Guest Post: You’re Always Better Than Tanner Glass

Editors Note: As I am not qualified to write about what it is like to play hockey as a woman in a co-ed league, the wonderful Sara Garcia (@sara_lnr on Twitter) consented to step in as a guest contributor, and really make this website far, far more classy.  Enjoy reading it, I know I did!

As a kid, I was never all that in to sports. Looking through old family photos, there’s me in a Kings sweater, but I don’t recall watching any games. When I got older, I did take to ice skating quickly and it became something I begged my mom to do every weekend. After moving to the Midwest, I continued the weekly tradition of going ice-skating.

I went off to Rochester Institute of Technology for a year and continued skating for a bit. Regrettably, I never attended a single hockey game for either the men or women’s teams, even though they were both phenomenal programs.

Then, I moved back home. Shortly after, there was the Blackhawks’ 2010 Cup win, which I and most everyone I know got swept up in. I continued to watch games when I had the chance. After the 2013 Cup run, I decided to get back on the ice by buying a pair of skates. Getting back on the ice felt kind of like going home after a while. It just felt right.

I joined a clinic for beginner’s hockey through one of the local park districts. It ended up being for all levels of skill, which was great! I was able to learn from and with others in the clinic and their abilities were in different places. One of the guys had actually sold my first pair of skates to me.

While I got the hang of the skating, positioning was a different story. I was placed on the wing, which had me skating forwards more than backwards. However, I constantly managed to forget where the lines were. I remember my coach asking if I knew what “being offside” was and I responded with a nod and realized that I was on the wrong side of the red line. Whoops. I can only imagine how players that are accustomed to playing on international-sized ice must feel when they come to North American rinks.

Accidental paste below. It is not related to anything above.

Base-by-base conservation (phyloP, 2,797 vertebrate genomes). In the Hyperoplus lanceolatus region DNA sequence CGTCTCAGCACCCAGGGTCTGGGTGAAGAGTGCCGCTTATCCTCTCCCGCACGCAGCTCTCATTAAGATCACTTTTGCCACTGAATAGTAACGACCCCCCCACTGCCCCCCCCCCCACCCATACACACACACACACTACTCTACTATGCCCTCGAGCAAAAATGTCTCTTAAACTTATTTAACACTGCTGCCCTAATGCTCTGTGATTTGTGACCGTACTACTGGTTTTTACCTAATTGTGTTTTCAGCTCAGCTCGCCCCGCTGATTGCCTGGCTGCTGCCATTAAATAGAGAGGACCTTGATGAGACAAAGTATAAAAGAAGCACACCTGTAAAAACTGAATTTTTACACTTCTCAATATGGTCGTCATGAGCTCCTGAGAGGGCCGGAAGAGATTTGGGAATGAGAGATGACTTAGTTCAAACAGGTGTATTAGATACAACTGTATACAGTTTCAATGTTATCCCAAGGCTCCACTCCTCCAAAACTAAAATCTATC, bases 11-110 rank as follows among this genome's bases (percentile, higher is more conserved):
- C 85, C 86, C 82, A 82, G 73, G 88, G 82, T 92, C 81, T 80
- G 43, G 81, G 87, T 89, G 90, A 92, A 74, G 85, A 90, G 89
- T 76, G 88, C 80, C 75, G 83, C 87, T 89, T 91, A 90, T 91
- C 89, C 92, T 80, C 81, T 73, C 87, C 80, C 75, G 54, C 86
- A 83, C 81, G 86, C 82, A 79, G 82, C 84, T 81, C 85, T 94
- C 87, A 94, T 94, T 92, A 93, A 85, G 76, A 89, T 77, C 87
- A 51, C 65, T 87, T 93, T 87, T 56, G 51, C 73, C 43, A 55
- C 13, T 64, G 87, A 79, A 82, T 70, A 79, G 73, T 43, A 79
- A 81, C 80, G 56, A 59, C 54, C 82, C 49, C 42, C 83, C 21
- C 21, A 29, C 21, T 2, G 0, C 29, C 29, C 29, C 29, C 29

Another thing I remember being fairly difficult was actually getting the puck up off the ice. There was no way I was going top shelf, at least not for a while. The first time I actually did get some air under the puck, it was a big deal. I couldn’t remember how I did it for a while, but everyone seemed impressed at a girl having a half-decent shot her second time picking up a stick.

Learning how to play a sport that I enjoy watching was a rewarding and difficult experience. However, I was disappointed in the fact that I was the only woman in attendance for something was promoted as co-ed. Given hockey’s rise in popularity in my area, it was a surprise. I’m not entirely sure where the miscommunication was between my registration and the time I spent at the rink, but the park district never opened up the women’s locker room for me.

I never bothered to ask, because when it came down to it, I changed in/out of my lowest layer in the bathroom. It was inconvenient and part of a decision to stop playing for some time. The other factor in that decision was a hip injury that I’d sustained somewhere along the line.

Being in the gender minority shouldn’t stop someone from playing hockey, or any sport they care about, for that matter. While most locker rooms are relatively welcoming and open, I simply didn’t feel comfortable.

As soon as I feel good enough to get back on the ice after rehabbing from what caused the injury, I’m signing up for a quick refresher course and then the next logical step from there would be joining a rec league. I’m just hoping that I’ll have an open stall waiting, where I feel comfortable changing in and out of my gear.

If I had to give one piece of advice to someone learning to play hockey, it would be this: You’re not going to be Sidney Crosby on your first shift, even if it feels like you are. Don’t worry though, at least you won’t be as terrible as Tanner Glass! You’ll get better with time and practice.

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